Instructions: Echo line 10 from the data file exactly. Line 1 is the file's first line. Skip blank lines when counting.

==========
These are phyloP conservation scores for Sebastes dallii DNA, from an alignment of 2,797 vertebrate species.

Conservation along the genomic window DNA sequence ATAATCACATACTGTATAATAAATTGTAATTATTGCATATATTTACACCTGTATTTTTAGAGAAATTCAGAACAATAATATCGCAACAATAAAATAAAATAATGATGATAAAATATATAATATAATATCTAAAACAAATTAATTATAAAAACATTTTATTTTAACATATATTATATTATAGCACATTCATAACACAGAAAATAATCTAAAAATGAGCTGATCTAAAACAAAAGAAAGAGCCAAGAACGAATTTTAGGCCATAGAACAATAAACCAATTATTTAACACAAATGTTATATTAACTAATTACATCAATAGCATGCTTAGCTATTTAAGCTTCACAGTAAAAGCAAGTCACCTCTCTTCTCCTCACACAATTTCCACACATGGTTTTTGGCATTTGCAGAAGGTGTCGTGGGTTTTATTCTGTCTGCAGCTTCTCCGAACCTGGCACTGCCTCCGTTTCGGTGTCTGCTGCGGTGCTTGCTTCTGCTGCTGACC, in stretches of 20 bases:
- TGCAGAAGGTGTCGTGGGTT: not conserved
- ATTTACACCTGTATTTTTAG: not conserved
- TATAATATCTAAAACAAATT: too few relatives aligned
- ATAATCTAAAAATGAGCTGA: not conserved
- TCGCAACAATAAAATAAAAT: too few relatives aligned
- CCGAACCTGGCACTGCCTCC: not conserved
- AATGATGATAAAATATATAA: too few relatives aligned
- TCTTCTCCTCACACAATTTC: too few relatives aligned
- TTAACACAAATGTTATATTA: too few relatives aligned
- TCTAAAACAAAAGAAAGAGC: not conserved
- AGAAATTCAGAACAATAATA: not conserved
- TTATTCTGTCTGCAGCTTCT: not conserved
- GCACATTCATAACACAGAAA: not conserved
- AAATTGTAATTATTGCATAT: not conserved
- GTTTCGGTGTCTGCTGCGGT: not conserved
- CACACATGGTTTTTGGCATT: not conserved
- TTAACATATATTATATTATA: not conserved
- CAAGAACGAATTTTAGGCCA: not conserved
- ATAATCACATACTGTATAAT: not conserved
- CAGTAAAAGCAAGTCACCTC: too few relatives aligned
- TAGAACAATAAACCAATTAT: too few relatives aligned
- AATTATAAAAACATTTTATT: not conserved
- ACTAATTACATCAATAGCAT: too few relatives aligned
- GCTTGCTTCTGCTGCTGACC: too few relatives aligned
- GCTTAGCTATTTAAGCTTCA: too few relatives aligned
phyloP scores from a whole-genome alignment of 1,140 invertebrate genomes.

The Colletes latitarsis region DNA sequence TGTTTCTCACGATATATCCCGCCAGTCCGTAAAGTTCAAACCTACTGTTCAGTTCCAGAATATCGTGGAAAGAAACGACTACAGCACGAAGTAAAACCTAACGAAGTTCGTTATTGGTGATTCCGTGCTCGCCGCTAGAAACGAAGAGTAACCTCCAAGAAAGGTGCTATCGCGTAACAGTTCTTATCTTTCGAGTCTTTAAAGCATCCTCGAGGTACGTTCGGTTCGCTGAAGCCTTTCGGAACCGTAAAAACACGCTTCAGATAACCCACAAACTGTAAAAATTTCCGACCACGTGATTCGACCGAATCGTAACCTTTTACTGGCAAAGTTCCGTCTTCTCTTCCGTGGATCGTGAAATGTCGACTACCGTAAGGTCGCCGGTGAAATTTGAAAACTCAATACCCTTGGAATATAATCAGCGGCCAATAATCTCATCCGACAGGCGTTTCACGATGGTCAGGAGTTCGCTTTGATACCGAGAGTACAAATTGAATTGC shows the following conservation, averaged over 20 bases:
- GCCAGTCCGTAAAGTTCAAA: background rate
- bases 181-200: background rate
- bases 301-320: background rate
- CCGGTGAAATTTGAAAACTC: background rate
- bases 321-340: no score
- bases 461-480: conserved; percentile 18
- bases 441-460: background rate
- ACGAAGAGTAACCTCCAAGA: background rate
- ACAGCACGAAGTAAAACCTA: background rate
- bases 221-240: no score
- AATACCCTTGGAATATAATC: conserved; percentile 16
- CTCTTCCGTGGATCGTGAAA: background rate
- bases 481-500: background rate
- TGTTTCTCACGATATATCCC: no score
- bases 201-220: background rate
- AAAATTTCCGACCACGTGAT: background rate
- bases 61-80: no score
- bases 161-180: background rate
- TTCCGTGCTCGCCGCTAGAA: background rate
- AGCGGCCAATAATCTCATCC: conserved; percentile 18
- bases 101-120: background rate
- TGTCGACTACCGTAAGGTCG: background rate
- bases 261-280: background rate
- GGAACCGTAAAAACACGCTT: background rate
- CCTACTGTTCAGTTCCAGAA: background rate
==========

- TCTTCTCCTCACACAATTTC: too few relatives aligned